Common Ash – Fraxinus Excelsior

The Common Ash belongs to the genus Fraxinus and is a member of the olive family.


Common Ash Tree General Information

It is native to the UK and found widely throughout Europe. For many years it has been used for making tool handles, sports equipment and coach building.

Due to its strength and the way it can easily be bent and having an attractive grain means the Ash is very popular for making good quality furniture and is also used in laminates and plywood. 

Ash coppices very well and makes excellent firewood even when green.

This vigorous tree can live up to 400 years.


Description of a Common Ash Tree

A mostly deciduous, medium to large tree growing up to 45m the Common Ash is usually tall and thin but can have a rounded crown.

The bark is smooth and pale grey when young, becoming fissured with age and has smooth twigs with black velvet buds.

Leaves are dark green and pinnate compound with 7-13 leaflets. Flowering in April and May, these dark purple flowers open before the leaves and are wind pollinated.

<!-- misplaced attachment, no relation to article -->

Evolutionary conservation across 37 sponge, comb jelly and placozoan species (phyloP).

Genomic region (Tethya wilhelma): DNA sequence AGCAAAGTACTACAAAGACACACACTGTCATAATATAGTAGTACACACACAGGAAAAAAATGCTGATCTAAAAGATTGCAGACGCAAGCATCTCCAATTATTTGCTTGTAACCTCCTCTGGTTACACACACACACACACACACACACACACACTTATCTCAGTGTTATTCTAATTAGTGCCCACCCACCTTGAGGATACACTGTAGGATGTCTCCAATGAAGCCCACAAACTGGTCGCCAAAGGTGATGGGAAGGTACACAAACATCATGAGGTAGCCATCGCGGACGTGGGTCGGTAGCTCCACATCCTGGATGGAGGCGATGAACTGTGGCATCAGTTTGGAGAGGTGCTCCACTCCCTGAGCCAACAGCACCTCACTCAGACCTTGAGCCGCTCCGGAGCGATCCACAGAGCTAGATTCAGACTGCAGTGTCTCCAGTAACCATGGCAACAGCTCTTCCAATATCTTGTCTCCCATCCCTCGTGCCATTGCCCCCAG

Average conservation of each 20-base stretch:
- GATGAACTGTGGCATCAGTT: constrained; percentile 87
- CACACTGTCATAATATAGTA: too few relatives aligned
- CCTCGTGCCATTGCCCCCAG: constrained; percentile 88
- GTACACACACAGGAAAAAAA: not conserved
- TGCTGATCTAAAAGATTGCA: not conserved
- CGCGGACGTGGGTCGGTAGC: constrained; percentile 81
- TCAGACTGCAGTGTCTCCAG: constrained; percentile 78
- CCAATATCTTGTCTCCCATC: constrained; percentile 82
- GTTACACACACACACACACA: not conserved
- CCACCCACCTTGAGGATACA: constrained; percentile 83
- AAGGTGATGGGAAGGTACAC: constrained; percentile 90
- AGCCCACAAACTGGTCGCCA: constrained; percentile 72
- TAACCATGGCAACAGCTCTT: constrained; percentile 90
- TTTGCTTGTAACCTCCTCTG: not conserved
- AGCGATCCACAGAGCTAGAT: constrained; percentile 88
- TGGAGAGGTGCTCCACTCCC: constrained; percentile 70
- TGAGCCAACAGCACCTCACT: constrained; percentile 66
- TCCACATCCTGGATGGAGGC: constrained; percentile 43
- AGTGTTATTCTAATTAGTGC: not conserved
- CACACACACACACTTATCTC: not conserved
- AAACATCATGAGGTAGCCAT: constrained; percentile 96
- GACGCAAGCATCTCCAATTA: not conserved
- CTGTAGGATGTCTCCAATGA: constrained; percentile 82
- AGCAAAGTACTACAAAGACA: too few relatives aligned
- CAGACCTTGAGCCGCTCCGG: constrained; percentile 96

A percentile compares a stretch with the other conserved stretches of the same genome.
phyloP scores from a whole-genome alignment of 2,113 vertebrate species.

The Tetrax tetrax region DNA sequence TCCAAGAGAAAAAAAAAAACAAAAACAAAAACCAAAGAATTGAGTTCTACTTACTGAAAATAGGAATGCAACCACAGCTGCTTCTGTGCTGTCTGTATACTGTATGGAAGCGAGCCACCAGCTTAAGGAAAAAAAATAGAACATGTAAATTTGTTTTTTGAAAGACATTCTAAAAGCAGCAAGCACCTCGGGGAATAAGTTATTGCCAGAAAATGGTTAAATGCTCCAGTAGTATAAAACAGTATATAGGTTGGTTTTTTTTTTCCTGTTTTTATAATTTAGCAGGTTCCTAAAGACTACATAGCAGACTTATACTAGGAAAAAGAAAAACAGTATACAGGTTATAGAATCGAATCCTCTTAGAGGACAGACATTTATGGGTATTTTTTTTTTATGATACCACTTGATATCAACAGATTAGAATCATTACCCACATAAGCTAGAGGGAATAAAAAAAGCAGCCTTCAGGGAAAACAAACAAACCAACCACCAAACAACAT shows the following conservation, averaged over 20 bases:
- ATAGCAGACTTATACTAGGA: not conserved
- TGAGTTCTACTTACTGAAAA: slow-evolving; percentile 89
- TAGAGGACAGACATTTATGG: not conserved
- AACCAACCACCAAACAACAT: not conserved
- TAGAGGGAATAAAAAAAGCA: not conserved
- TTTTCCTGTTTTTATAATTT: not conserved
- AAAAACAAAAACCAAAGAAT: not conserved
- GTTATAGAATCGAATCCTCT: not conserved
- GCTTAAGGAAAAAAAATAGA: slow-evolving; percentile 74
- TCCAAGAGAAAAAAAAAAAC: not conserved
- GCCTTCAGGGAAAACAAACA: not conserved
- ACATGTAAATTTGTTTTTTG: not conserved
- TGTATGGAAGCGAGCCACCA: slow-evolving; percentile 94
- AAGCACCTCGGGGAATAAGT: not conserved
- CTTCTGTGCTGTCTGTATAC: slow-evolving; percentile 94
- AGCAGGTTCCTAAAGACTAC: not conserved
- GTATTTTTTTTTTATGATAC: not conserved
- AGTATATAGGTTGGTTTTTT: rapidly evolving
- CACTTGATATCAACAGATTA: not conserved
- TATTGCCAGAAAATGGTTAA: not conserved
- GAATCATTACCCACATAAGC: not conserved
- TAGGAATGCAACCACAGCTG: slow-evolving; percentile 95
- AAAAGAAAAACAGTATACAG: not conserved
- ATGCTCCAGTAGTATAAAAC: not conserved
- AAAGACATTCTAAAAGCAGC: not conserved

Both male and female flowers can occur on the same tree but it is more usual to find all male and all female trees.

A tree that is male one year can become female the next and likewise a female tree can become a male tree.

The fruit hangs in bunches, spinning when they drop rather like a helicopter. Called Samara, they are often referred to as Ash keys.

The seeds mature between August and September and remain on the tree until winter and early spring.


Cultivation of a Common Ash Tree

This tree likes a moist, well drained soil of either chalk, clay or sand. 

The Ash does best in full sun but does not seem to mind which position it faces or if it is exposed or sheltered.


Pests & Diseases

There is a very serious disease that has recently been bought into the UK which threatens the survival of this tree.

A fungus named Chalara Fraxinea, which is commonly referred to as Ash Dieback, causes loss of leafs and crown dieback in affected trees and is usually fatal.

This disease is being treated as a quarantine pest under national emergency measures and any suspected outbreak must be reported.

The best time of year to look for the disease is during August and September.

The leaves, still hanging on the tree will start to wilt and will then turn dark brown to black.

When checking, make sure you do not mistake the leaves for the Ash Keys (fruit) which do turn a dark colour as they mature.

If you think your tree has this disease contact your local authority and or a professional tree surgeon, who will know what to do.


Best Time for Pruning

Most deciduous trees are best pruned in late autumn or winter when they are dormant.


Article was written by Karen Arnold.

Edited by Conner D on 01/07/2019.

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